Prosciutto and fig pizza rocks with Terso Bianco

Prosciutto and fig pizza rocks with Terso Bianco

Celebrity chef Todd English first made a name for himself in Boston with his fig and prosciutto pizza, It was a sensation because it departed so radically from classic tomato and cheese pie. When we were brainstorming a pizza to pair with a bottle of Marchesi Fumanelli Terso Bianco 2014, we were inspired by English's signature pie. We had some amazing dried Greek figs on hand that had soft skins and deeply flavored sweet flesh. We thought about other tastes of the corner of the Veneto where the Marchesi Fumanelli family has been growing grapes and making wine since 1470. We finally settled on sliced figs, slivers of prosciutto, and a walnut cream base. Instead of the pungent Gorgonzola that English uses, we topped our...Read More

TWL: Prosecco lifestyle at Villa Sandi

Villa Sandi (Via Erizzo 112, Crocetta del Montello; +39-0423-665-033; is one of the most striking producers of both Prosecco DOC and Prosecco DOCG wines. The winery's headquarters and cellars sit amid formal gardens in a verdant landscape. The property resembles a fairytale version of how a distinguished Italian winery should look. Nestled into the hills of the Marca Trevigiana about 25 kilometers northwest of Treviso, the estate borders the Piave river. The cellars once had a passageway that led to the riverbank, which Italian soldiers used to move surreptitiously during World War I. The villa itself, pictured above, is a splendid example of Palladian architecture built in 1622. It is a real period piece, with several rooms maintained in high 17th-century style, complete with...Read More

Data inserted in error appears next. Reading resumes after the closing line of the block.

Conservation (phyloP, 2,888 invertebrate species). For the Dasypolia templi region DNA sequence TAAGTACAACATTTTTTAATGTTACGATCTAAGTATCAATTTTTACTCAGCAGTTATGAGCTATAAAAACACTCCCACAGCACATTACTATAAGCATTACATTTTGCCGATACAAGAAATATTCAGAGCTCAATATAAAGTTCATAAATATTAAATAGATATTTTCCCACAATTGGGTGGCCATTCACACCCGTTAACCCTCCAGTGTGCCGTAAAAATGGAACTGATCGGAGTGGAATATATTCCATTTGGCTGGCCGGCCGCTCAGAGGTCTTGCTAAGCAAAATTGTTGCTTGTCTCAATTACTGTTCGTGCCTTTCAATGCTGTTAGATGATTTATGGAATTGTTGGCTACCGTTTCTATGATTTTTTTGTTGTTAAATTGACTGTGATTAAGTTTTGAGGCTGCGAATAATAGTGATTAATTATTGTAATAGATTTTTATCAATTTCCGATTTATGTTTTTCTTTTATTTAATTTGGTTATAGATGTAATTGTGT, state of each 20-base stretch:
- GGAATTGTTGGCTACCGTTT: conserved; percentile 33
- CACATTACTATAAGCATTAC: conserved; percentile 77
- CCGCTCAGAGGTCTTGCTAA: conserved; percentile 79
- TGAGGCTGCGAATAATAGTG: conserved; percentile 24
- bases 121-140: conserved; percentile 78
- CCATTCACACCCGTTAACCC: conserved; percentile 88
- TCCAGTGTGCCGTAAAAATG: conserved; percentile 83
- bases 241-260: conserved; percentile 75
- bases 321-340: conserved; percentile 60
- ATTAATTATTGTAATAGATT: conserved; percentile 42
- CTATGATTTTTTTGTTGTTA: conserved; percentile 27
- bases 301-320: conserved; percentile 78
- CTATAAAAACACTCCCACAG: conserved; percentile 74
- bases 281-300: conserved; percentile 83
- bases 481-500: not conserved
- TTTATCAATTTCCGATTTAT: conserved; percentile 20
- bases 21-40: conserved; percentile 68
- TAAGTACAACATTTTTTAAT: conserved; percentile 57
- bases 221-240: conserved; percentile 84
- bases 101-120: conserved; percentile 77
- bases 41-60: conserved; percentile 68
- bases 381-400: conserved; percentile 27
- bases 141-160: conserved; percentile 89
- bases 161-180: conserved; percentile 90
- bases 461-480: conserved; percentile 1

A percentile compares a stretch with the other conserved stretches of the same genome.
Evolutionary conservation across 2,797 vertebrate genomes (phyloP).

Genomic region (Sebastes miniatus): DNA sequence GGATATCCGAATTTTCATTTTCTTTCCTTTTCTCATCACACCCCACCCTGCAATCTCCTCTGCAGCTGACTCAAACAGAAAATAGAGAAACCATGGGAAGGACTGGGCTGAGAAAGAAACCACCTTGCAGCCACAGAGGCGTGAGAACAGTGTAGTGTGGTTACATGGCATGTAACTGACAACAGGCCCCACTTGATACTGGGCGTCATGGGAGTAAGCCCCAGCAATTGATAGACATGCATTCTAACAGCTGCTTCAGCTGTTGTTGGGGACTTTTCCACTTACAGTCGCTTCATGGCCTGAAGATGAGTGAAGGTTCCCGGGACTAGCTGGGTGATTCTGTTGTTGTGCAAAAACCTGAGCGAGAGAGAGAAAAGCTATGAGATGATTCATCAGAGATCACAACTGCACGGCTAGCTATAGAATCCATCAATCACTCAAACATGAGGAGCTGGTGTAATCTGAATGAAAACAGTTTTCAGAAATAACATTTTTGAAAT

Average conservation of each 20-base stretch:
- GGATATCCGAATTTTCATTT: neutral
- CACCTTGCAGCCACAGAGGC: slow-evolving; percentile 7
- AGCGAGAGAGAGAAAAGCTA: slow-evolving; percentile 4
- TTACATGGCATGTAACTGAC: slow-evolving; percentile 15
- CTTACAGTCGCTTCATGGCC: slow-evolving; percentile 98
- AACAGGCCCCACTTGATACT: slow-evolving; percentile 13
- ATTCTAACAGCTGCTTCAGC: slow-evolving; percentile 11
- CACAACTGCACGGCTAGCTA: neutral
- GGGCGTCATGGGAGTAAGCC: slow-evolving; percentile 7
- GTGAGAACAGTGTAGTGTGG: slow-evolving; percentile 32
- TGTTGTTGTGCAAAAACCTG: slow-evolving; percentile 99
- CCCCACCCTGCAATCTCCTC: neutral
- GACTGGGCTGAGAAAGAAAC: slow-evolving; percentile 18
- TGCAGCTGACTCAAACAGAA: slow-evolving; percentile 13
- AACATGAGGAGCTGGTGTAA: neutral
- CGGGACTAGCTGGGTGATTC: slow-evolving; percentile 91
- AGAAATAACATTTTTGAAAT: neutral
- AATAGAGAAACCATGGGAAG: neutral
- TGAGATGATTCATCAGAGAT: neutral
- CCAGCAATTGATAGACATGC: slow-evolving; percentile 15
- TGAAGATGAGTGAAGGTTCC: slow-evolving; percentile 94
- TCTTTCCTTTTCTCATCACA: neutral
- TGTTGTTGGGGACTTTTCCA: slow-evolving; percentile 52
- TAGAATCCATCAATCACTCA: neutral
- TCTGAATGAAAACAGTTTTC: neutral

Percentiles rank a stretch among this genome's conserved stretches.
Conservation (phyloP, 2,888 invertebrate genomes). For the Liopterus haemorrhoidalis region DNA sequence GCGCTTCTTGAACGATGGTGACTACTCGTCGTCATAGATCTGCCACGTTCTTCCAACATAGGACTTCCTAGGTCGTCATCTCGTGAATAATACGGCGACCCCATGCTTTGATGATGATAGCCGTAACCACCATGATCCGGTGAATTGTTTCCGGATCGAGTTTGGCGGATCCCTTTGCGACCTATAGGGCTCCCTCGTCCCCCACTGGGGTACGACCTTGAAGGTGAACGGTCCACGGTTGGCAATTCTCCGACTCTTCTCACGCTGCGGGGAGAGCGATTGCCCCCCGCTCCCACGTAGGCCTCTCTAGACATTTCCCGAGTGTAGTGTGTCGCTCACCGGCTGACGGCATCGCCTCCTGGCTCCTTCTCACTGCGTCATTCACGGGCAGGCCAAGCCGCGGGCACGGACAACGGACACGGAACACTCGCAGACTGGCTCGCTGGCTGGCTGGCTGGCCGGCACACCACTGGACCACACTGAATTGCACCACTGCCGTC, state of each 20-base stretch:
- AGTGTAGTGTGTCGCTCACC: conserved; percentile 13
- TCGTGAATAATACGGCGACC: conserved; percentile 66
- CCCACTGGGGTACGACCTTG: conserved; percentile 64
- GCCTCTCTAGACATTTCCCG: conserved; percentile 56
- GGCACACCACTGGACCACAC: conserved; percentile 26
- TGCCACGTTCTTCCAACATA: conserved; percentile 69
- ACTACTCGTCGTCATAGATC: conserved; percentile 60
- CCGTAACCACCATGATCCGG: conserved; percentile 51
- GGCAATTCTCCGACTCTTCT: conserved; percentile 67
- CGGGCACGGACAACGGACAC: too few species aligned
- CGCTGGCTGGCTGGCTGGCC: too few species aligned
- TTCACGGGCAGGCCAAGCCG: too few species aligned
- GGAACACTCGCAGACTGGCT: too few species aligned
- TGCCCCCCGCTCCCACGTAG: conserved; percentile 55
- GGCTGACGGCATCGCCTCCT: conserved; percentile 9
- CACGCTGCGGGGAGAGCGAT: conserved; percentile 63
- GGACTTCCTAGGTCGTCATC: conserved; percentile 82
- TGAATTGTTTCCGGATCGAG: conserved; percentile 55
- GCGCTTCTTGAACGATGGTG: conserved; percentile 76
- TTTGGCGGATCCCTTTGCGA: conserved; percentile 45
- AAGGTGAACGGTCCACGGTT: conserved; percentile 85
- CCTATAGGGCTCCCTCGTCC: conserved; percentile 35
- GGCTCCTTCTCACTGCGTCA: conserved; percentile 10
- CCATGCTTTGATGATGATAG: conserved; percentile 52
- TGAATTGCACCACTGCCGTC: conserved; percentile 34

TWL: Prosecco over the line in Friuli

The most rarefied Prosecco may come from the hills between Conegliano and Valdobbiadene, as suggested in an earlier post but some superb examples also come from the plains and river valleys eastward toward Pordenone in Friuli. It may be an entirely different political region from the Veneto, yet it's less than 40 km (25 miles) from Conegliano. Driving east on the A28, it's even worth taking a 15-minute detour to the village of Francenigo to see the historic power-hammer smithy — the Maglio di Francenigo — that's one of the last touchstones of the agricultural heritage. The Pessot family started making tools to till the fields and vineyards, using water power from a falls on the Livenza River to raise and lower the power hammer...Read More

TWL: Visiting the school for Prosecco

[caption id="attachment_2618" align="alignleft" width="510"] Vineyard of Glera clones at Oenology School.[/caption] According to the Prosecco DOC consortium, farmers in the Friuli Venezia-Giulia village of Prosecco began making sparkling wine from the grape now known as Glera around 1600, and it became so popular that it spread to nine provinces in the 17th century. (Those provinces now lie within Friuli and the Veneto, and the symbol of Prosecco DOC is nine wine glasses.) Originally a farmhouse wine, Prosecco would stop fermenting in the fall when the weather cooled, then begin again in the spring, when it was sold as a “frizzante” wine. Antonio Carpenain invented modern Prosecco in the mid-19th century when he began using a pressurized tank for a second fermentation. His adaptation of France's...Read More